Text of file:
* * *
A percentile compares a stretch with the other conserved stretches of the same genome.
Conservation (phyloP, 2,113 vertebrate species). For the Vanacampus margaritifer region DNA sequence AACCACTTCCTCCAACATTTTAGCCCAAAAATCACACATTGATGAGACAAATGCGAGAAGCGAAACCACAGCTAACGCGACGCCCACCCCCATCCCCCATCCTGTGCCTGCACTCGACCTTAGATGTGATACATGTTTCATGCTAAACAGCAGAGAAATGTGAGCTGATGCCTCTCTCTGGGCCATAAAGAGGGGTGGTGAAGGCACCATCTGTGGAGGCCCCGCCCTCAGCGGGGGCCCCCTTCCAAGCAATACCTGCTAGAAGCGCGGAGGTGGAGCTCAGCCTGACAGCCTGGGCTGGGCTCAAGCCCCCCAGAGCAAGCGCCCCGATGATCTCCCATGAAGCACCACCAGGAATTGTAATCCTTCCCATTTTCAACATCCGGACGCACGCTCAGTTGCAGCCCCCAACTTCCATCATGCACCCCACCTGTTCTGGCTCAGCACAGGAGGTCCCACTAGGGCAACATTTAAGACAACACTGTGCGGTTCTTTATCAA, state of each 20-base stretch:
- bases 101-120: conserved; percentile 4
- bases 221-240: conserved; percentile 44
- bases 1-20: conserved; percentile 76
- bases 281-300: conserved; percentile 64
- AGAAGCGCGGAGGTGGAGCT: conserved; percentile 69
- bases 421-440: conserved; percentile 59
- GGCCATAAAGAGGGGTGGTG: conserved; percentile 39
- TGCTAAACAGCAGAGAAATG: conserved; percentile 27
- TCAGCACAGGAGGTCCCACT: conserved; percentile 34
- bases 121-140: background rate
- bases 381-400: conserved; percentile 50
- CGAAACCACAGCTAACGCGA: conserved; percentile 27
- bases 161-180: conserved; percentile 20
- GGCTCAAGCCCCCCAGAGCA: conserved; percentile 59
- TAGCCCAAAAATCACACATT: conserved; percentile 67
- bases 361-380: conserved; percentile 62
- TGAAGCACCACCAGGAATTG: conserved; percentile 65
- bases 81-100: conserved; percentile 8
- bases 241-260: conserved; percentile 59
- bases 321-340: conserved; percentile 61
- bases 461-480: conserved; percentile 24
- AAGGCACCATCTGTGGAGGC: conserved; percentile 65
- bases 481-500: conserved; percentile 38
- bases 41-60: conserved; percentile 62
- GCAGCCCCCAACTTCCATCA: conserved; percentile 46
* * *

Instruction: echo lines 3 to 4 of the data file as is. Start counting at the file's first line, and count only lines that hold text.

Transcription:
- bases 101-120: conserved; percentile 4
- bases 221-240: conserved; percentile 44